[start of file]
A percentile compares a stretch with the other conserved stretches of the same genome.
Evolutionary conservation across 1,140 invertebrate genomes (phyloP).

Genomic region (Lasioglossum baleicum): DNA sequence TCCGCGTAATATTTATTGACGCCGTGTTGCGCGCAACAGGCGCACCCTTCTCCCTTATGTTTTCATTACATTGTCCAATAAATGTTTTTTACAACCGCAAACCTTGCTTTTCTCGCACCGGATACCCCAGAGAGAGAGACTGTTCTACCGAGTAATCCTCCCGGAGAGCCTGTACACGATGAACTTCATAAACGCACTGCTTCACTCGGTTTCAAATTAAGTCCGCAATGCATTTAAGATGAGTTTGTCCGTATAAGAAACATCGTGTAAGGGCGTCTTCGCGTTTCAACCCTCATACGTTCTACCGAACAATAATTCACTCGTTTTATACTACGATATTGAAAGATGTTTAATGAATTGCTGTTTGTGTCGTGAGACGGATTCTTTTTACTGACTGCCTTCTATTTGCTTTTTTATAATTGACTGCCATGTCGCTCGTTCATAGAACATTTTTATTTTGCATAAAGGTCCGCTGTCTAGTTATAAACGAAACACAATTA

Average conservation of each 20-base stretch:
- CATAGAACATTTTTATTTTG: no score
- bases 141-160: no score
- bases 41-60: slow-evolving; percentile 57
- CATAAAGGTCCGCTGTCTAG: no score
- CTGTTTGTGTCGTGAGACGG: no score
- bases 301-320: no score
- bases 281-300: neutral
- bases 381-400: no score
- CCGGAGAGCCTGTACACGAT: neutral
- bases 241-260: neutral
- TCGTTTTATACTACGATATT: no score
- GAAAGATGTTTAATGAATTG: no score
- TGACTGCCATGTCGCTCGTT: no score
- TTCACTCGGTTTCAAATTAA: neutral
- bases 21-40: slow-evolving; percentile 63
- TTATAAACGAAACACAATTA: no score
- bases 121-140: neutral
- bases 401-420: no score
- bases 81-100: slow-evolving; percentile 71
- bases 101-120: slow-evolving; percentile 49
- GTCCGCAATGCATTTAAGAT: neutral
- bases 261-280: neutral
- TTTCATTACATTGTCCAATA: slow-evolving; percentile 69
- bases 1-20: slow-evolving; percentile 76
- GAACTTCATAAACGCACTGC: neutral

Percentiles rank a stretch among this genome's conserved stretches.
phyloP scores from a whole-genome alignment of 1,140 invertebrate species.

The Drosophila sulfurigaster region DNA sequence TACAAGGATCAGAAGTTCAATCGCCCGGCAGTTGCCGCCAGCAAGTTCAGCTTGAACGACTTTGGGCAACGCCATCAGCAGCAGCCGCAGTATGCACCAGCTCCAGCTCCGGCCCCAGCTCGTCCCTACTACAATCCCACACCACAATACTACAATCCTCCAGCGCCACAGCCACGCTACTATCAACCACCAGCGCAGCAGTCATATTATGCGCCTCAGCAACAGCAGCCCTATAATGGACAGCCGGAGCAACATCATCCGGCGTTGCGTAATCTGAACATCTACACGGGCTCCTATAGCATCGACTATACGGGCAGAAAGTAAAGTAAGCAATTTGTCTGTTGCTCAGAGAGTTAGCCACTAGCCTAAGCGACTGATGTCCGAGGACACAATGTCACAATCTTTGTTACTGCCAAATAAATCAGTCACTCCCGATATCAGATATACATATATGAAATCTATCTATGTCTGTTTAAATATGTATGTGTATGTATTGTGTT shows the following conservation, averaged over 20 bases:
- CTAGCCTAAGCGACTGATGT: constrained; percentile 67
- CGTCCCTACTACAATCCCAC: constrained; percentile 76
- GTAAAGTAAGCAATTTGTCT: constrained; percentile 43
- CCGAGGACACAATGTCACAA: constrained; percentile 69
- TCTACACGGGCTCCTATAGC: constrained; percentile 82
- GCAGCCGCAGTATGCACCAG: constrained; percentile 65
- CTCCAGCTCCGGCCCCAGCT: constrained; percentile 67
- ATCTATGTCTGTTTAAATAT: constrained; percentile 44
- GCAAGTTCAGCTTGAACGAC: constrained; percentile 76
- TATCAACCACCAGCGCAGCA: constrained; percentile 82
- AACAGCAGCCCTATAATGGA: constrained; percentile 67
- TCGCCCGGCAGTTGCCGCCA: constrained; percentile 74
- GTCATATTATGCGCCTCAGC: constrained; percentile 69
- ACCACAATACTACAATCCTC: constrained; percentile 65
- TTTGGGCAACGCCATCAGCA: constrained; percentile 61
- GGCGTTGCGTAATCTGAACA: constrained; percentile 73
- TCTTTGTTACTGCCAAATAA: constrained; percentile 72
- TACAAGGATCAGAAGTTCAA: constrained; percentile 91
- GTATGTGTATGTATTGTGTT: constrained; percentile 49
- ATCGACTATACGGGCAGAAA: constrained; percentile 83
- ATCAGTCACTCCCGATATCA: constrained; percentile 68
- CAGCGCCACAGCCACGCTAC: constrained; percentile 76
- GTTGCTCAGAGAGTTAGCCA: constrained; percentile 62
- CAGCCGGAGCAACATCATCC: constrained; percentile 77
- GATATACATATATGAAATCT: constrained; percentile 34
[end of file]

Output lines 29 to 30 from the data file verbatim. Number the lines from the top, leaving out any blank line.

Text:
- GAACTTCATAAACGCACTGC: neutral

Percentiles rank a stretch among this genome's conserved stretches.